It occurred to me that I haven't ever put together a comprehensive portrait of the pyramids on this blog.  To help out the Chamber of Commerce, I'll do so.  (Click any picture to get to a larger version.)

Many visitors to Cairo are surprised to discover how close to town the Great Pyramids of Giza are.

They are named, moving from left to right in that picture:  Menkaure, Khafre, Khufu.  Sometimes the right two are also called by their Greek version of those names, Cephron and Cheops.  Wikipedia has a good map of the area with all of its features here. Khafre and Khufu make great photographic subjects.  As the daylight changes, their appearance changes too.  Night time adds another dimension.
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And that cap, which can look smooth from the distance, is really quite rough.
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You can only appreciate the size of the stones when you approach the base.  Otherwise, there is nothing to give you a sense of proportion.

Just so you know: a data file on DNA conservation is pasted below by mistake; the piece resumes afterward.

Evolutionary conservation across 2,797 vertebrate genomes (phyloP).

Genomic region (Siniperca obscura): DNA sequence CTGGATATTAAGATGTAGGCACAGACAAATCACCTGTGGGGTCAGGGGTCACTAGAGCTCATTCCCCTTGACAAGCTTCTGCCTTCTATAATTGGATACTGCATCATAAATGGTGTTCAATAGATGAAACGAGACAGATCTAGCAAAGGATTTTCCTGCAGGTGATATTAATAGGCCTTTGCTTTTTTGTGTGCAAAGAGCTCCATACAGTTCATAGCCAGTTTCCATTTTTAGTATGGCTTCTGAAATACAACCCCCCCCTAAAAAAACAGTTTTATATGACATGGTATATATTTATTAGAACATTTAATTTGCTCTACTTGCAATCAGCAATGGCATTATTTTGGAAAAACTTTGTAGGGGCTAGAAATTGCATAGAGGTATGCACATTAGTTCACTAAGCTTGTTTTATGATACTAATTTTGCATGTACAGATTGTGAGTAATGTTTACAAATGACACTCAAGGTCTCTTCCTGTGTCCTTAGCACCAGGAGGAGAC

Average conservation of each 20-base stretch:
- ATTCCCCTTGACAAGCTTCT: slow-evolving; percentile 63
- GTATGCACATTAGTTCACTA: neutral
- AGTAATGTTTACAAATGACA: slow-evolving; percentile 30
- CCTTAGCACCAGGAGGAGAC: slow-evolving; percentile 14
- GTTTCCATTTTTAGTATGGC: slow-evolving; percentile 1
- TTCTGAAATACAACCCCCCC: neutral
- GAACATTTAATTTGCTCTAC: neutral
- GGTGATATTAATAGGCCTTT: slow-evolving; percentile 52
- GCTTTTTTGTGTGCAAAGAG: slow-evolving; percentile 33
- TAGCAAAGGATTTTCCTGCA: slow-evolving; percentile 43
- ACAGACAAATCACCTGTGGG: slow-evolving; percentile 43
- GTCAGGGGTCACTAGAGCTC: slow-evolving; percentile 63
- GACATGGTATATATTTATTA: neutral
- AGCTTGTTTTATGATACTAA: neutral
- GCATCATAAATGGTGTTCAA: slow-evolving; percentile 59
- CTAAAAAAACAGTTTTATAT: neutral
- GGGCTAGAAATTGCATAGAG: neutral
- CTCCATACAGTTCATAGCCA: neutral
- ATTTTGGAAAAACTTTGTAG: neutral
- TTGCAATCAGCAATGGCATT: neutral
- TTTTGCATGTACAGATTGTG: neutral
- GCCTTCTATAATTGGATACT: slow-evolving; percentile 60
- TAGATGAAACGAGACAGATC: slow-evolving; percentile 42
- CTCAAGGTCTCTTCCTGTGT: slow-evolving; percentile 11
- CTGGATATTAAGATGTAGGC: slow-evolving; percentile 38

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The pyramid of Khufu offers similar contrasts between day and night.  Since it is the tallest, it was frequently climbed in the not too distant past.  Climbers went up along the corner with help from experienced guides.
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Leaving these behind and moving fourteen miles to the Memphis / Sakkara area brings you to the earlier step pyramid and the bent pyramids.
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In the same area, the Red Pyramid is particularly attractive because it is less frequented by large numbers of tourists.
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And really off the beaten path, you will find the Hawara pyramid at Fayoum. 

I have more details on other posts on this blog.

Giza pyramids.
Sakkara area pyramids.
Hawara pyramid.